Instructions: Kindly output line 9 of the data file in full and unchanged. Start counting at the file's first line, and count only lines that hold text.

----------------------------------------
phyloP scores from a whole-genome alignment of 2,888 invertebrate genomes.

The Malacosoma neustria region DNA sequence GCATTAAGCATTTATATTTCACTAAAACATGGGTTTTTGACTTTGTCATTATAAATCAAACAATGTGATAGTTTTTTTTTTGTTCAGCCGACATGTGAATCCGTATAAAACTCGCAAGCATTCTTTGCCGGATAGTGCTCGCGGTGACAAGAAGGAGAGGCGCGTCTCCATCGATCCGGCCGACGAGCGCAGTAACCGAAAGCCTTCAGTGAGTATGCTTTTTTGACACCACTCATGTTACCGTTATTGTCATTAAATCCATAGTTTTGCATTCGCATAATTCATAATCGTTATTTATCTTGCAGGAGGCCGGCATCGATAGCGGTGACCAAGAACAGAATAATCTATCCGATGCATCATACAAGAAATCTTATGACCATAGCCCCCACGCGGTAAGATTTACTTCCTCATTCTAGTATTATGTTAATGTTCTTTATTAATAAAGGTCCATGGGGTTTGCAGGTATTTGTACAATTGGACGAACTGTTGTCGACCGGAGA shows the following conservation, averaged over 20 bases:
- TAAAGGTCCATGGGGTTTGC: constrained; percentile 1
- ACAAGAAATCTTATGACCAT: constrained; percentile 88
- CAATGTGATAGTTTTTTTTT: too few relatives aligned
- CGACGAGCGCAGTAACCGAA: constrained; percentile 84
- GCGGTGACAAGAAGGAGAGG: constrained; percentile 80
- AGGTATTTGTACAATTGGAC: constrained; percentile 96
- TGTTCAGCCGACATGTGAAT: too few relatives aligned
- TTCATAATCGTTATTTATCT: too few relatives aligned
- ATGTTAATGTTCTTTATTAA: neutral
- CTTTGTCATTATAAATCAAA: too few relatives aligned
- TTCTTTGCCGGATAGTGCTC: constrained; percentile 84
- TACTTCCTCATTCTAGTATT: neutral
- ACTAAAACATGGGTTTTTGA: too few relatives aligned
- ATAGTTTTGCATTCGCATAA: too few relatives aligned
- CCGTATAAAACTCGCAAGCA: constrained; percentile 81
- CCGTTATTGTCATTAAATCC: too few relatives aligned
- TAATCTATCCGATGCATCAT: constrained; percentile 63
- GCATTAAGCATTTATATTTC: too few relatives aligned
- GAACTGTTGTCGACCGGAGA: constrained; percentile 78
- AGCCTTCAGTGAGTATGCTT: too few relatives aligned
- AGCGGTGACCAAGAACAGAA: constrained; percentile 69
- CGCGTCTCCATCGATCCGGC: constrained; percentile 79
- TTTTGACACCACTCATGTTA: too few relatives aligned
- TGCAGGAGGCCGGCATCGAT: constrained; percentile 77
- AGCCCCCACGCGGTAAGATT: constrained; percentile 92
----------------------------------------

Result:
- TGTTCAGCCGACATGTGAAT: too few relatives aligned